How many times have you been late to work because you couldn’t find one of your shoes in your closet? Or maybe that cute scarf you bought last month? Whether you have a small amount of closet space or a slight shopping addiction, organization can be your best friend.

The first step to solving the mess: Utilize the closet space you have. Find an organization system that works best for you. If you have a small space with too much stuff, it might be a good idea to purchase an organizer with plenty of shelves and drawers (IKEA has lots of these). Another great investment? Clear storage bins. They’re stackable, and you can see what’s inside without getting them out.18 April 2013- Bailey's home is shot for HerFamily Magazine.

It helps to organize clothing, accessories, and shoes in your closet by season. Store anything that isn’t currently in season in bins and label the season on the outside of the bin. With the clothes that you have out for the current season, hang the hangers from the backside of the rack. Only face the hangers the correct way if you’ve worn the clothes during the season. Any clothes still backward at the end of the season should be donated to eliminate clutter.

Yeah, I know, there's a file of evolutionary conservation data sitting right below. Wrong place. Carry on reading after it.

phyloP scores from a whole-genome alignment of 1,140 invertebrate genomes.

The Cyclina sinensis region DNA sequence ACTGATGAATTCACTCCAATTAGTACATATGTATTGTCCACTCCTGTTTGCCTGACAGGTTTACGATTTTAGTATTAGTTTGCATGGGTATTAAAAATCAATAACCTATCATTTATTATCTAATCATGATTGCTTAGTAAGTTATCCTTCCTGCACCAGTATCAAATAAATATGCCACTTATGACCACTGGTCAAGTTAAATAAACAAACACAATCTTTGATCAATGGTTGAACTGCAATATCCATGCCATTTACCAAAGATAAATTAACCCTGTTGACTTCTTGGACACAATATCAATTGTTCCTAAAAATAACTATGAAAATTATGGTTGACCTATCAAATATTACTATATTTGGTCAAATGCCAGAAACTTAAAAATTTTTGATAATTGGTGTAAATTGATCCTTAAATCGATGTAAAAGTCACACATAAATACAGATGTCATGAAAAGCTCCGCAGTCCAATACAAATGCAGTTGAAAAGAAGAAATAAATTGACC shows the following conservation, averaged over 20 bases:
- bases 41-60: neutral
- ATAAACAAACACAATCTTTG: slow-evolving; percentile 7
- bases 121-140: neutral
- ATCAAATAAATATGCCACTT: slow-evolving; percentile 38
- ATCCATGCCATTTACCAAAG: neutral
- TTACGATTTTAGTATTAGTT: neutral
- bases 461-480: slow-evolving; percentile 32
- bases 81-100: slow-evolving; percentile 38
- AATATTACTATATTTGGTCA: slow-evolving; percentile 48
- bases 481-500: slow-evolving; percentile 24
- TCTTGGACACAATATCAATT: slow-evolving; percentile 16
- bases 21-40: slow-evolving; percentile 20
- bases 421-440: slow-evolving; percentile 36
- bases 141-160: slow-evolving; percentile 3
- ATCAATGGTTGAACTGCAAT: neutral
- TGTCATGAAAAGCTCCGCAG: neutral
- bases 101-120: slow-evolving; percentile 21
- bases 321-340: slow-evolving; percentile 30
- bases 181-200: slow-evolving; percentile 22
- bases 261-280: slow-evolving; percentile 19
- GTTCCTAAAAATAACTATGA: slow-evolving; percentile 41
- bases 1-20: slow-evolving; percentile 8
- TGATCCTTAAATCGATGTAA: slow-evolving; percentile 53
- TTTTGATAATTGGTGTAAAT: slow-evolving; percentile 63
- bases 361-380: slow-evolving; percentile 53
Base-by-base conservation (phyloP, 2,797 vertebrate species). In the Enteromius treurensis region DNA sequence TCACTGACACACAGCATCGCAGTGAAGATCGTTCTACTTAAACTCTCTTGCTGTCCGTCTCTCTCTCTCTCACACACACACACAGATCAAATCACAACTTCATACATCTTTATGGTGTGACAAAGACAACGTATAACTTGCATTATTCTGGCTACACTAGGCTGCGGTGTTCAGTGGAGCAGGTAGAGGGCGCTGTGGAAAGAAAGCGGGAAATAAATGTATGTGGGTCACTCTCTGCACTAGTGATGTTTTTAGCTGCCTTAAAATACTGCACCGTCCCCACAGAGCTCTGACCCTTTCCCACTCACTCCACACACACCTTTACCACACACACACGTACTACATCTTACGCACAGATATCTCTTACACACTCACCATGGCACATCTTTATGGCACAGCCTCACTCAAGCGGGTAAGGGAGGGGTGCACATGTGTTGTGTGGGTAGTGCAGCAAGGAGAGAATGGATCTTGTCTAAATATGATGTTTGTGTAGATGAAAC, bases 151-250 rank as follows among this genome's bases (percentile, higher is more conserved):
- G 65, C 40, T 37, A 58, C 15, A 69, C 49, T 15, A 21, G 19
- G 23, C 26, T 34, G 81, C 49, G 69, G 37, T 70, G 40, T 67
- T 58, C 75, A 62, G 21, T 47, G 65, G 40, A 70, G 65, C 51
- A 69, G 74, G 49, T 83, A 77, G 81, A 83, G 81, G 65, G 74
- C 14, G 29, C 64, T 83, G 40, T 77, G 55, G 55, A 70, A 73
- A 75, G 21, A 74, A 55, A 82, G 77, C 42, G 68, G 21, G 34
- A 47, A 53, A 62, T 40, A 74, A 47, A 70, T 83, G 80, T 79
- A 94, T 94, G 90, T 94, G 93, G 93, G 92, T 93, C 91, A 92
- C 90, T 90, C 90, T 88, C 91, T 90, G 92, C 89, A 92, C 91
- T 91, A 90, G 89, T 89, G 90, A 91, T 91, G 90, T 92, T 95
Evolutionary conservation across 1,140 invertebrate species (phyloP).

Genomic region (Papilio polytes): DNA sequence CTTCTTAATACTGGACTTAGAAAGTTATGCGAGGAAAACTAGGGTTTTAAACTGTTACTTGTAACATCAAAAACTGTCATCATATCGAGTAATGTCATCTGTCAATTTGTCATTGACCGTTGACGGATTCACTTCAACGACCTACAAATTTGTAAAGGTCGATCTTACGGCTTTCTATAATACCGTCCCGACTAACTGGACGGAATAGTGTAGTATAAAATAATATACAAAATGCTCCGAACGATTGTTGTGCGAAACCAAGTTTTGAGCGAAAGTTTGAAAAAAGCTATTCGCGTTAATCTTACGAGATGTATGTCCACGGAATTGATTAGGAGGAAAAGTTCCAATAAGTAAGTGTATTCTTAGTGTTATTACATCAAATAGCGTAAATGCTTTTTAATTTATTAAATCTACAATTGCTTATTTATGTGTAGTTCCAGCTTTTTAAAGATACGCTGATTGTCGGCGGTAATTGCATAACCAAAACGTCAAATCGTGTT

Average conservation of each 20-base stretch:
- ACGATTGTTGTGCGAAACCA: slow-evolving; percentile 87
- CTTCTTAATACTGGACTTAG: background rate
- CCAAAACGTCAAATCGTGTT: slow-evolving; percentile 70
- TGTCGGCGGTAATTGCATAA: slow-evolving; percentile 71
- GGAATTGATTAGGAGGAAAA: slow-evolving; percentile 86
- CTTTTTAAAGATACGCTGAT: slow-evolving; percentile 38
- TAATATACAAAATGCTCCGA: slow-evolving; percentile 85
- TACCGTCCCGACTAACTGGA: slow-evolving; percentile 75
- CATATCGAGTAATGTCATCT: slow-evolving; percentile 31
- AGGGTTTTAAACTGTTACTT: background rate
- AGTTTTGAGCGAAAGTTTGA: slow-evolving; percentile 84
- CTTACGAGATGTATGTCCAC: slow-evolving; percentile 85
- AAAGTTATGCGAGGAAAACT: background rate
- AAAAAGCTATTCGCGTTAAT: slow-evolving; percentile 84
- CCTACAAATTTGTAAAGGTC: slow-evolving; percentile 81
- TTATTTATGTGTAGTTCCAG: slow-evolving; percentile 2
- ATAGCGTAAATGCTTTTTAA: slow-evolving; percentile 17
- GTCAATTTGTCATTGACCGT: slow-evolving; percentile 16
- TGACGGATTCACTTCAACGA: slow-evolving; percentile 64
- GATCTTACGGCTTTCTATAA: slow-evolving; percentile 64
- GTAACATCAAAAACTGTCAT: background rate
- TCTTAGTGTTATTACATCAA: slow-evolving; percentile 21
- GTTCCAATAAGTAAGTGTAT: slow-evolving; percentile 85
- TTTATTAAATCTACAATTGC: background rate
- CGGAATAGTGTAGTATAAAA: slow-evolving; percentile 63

Have a hamper in the closet as well. This way, clean clothes and those already worn are separate, making laundry less of a headache. There’s nothing worse than having to wash the entire contents of your closet because you’re not sure what is clean and what isn’t.18 April 2013- Bailey's home is shot for HerFamily Magazine.

Since several home organizing blogs have become popular in the last few years, it’s worth looking around at some of the unique ideas on the web, too. Pam with DIY Design Fanatic suggests taking smaller wicker baskets and nailing them to the closet wall to keep track of socks, tank tops, etc. Multiple blogs recommend installing key hooks or corkboards with push pins to hang necklaces so they don’t get tangled. If you’re not sure where to start looking for ideas, don’t forget about Pinterest. It’s a fabulous source of DIY solutions.

Deb’s-tique

April 25, 2013 by
Photography by Bill Sitzmann